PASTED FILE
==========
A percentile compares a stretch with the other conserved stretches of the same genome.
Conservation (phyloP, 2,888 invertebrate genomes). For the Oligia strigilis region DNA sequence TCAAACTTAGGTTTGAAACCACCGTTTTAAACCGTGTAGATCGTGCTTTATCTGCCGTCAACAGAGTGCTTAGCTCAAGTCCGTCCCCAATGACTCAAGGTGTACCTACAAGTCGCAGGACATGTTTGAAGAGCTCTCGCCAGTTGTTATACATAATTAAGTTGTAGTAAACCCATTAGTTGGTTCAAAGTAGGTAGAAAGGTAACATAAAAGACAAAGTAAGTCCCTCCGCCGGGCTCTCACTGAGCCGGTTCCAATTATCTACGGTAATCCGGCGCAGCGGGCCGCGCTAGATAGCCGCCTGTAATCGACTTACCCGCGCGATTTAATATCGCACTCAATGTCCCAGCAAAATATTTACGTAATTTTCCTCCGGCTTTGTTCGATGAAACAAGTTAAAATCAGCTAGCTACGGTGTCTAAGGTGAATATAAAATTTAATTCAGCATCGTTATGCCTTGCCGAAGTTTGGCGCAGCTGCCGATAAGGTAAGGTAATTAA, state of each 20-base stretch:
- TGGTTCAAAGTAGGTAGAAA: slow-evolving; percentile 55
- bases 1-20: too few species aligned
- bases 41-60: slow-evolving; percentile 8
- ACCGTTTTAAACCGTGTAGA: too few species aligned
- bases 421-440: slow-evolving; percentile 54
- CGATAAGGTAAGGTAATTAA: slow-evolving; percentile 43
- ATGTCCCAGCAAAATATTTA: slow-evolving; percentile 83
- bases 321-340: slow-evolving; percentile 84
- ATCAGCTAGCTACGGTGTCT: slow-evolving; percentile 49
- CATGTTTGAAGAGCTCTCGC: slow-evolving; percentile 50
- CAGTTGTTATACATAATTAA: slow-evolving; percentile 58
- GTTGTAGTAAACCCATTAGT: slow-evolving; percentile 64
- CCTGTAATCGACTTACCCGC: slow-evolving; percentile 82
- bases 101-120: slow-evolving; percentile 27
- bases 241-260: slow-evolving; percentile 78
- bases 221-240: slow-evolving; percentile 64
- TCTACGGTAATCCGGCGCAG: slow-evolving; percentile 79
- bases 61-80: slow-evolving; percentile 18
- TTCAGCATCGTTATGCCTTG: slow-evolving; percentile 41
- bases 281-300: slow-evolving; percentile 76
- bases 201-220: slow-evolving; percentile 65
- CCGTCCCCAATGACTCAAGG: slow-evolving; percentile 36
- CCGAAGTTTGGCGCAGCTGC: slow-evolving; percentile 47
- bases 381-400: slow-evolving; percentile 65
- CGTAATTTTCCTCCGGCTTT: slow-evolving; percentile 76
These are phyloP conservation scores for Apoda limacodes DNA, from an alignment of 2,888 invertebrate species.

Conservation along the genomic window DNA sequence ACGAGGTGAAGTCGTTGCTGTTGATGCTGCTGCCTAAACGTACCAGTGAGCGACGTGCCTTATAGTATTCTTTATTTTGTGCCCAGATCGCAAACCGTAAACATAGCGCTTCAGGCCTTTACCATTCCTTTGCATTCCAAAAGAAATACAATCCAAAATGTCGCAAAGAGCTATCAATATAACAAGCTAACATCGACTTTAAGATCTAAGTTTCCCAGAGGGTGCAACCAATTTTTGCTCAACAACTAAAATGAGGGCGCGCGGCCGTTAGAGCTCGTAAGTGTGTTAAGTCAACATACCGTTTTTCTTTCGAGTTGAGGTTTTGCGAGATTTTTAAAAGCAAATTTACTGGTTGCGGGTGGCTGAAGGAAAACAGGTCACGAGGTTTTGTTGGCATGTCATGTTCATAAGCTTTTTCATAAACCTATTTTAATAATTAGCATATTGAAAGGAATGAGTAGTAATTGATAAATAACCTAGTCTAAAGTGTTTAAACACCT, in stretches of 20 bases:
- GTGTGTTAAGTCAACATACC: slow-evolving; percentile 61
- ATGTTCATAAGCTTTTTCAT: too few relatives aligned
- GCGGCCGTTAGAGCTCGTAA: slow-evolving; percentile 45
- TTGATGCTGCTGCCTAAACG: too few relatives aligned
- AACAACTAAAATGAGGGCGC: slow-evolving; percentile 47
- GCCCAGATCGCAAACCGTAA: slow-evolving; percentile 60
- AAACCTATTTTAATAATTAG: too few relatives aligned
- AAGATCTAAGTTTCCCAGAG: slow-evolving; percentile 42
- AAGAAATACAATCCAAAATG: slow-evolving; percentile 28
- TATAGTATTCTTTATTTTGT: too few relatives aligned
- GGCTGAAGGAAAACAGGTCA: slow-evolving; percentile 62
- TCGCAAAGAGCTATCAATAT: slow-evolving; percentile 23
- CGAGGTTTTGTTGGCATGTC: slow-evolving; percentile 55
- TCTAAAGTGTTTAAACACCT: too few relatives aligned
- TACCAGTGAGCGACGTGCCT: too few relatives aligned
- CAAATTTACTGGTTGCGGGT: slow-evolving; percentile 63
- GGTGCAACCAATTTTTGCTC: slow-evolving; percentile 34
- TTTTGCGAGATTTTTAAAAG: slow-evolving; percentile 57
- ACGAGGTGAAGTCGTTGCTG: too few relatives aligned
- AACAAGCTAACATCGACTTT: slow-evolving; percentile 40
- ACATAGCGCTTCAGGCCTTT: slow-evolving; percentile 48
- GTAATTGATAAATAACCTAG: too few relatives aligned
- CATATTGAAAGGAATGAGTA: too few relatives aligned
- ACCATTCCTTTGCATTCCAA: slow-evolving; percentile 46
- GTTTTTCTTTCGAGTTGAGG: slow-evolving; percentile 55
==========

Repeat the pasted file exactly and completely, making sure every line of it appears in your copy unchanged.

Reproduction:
A percentile compares a stretch with the other conserved stretches of the same genome.
Conservation (phyloP, 2,888 invertebrate genomes). For the Oligia strigilis region DNA sequence TCAAACTTAGGTTTGAAACCACCGTTTTAAACCGTGTAGATCGTGCTTTATCTGCCGTCAACAGAGTGCTTAGCTCAAGTCCGTCCCCAATGACTCAAGGTGTACCTACAAGTCGCAGGACATGTTTGAAGAGCTCTCGCCAGTTGTTATACATAATTAAGTTGTAGTAAACCCATTAGTTGGTTCAAAGTAGGTAGAAAGGTAACATAAAAGACAAAGTAAGTCCCTCCGCCGGGCTCTCACTGAGCCGGTTCCAATTATCTACGGTAATCCGGCGCAGCGGGCCGCGCTAGATAGCCGCCTGTAATCGACTTACCCGCGCGATTTAATATCGCACTCAATGTCCCAGCAAAATATTTACGTAATTTTCCTCCGGCTTTGTTCGATGAAACAAGTTAAAATCAGCTAGCTACGGTGTCTAAGGTGAATATAAAATTTAATTCAGCATCGTTATGCCTTGCCGAAGTTTGGCGCAGCTGCCGATAAGGTAAGGTAATTAA, state of each 20-base stretch:
- TGGTTCAAAGTAGGTAGAAA: slow-evolving; percentile 55
- bases 1-20: too few species aligned
- bases 41-60: slow-evolving; percentile 8
- ACCGTTTTAAACCGTGTAGA: too few species aligned
- bases 421-440: slow-evolving; percentile 54
- CGATAAGGTAAGGTAATTAA: slow-evolving; percentile 43
- ATGTCCCAGCAAAATATTTA: slow-evolving; percentile 83
- bases 321-340: slow-evolving; percentile 84
- ATCAGCTAGCTACGGTGTCT: slow-evolving; percentile 49
- CATGTTTGAAGAGCTCTCGC: slow-evolving; percentile 50
- CAGTTGTTATACATAATTAA: slow-evolving; percentile 58
- GTTGTAGTAAACCCATTAGT: slow-evolving; percentile 64
- CCTGTAATCGACTTACCCGC: slow-evolving; percentile 82
- bases 101-120: slow-evolving; percentile 27
- bases 241-260: slow-evolving; percentile 78
- bases 221-240: slow-evolving; percentile 64
- TCTACGGTAATCCGGCGCAG: slow-evolving; percentile 79
- bases 61-80: slow-evolving; percentile 18
- TTCAGCATCGTTATGCCTTG: slow-evolving; percentile 41
- bases 281-300: slow-evolving; percentile 76
- bases 201-220: slow-evolving; percentile 65
- CCGTCCCCAATGACTCAAGG: slow-evolving; percentile 36
- CCGAAGTTTGGCGCAGCTGC: slow-evolving; percentile 47
- bases 381-400: slow-evolving; percentile 65
- CGTAATTTTCCTCCGGCTTT: slow-evolving; percentile 76
These are phyloP conservation scores for Apoda limacodes DNA, from an alignment of 2,888 invertebrate species.

Conservation along the genomic window DNA sequence ACGAGGTGAAGTCGTTGCTGTTGATGCTGCTGCCTAAACGTACCAGTGAGCGACGTGCCTTATAGTATTCTTTATTTTGTGCCCAGATCGCAAACCGTAAACATAGCGCTTCAGGCCTTTACCATTCCTTTGCATTCCAAAAGAAATACAATCCAAAATGTCGCAAAGAGCTATCAATATAACAAGCTAACATCGACTTTAAGATCTAAGTTTCCCAGAGGGTGCAACCAATTTTTGCTCAACAACTAAAATGAGGGCGCGCGGCCGTTAGAGCTCGTAAGTGTGTTAAGTCAACATACCGTTTTTCTTTCGAGTTGAGGTTTTGCGAGATTTTTAAAAGCAAATTTACTGGTTGCGGGTGGCTGAAGGAAAACAGGTCACGAGGTTTTGTTGGCATGTCATGTTCATAAGCTTTTTCATAAACCTATTTTAATAATTAGCATATTGAAAGGAATGAGTAGTAATTGATAAATAACCTAGTCTAAAGTGTTTAAACACCT, in stretches of 20 bases:
- GTGTGTTAAGTCAACATACC: slow-evolving; percentile 61
- ATGTTCATAAGCTTTTTCAT: too few relatives aligned
- GCGGCCGTTAGAGCTCGTAA: slow-evolving; percentile 45
- TTGATGCTGCTGCCTAAACG: too few relatives aligned
- AACAACTAAAATGAGGGCGC: slow-evolving; percentile 47
- GCCCAGATCGCAAACCGTAA: slow-evolving; percentile 60
- AAACCTATTTTAATAATTAG: too few relatives aligned
- AAGATCTAAGTTTCCCAGAG: slow-evolving; percentile 42
- AAGAAATACAATCCAAAATG: slow-evolving; percentile 28
- TATAGTATTCTTTATTTTGT: too few relatives aligned
- GGCTGAAGGAAAACAGGTCA: slow-evolving; percentile 62
- TCGCAAAGAGCTATCAATAT: slow-evolving; percentile 23
- CGAGGTTTTGTTGGCATGTC: slow-evolving; percentile 55
- TCTAAAGTGTTTAAACACCT: too few relatives aligned
- TACCAGTGAGCGACGTGCCT: too few relatives aligned
- CAAATTTACTGGTTGCGGGT: slow-evolving; percentile 63
- GGTGCAACCAATTTTTGCTC: slow-evolving; percentile 34
- TTTTGCGAGATTTTTAAAAG: slow-evolving; percentile 57
- ACGAGGTGAAGTCGTTGCTG: too few relatives aligned
- AACAAGCTAACATCGACTTT: slow-evolving; percentile 40
- ACATAGCGCTTCAGGCCTTT: slow-evolving; percentile 48
- GTAATTGATAAATAACCTAG: too few relatives aligned
- CATATTGAAAGGAATGAGTA: too few relatives aligned
- ACCATTCCTTTGCATTCCAA: slow-evolving; percentile 46
- GTTTTTCTTTCGAGTTGAGG: slow-evolving; percentile 55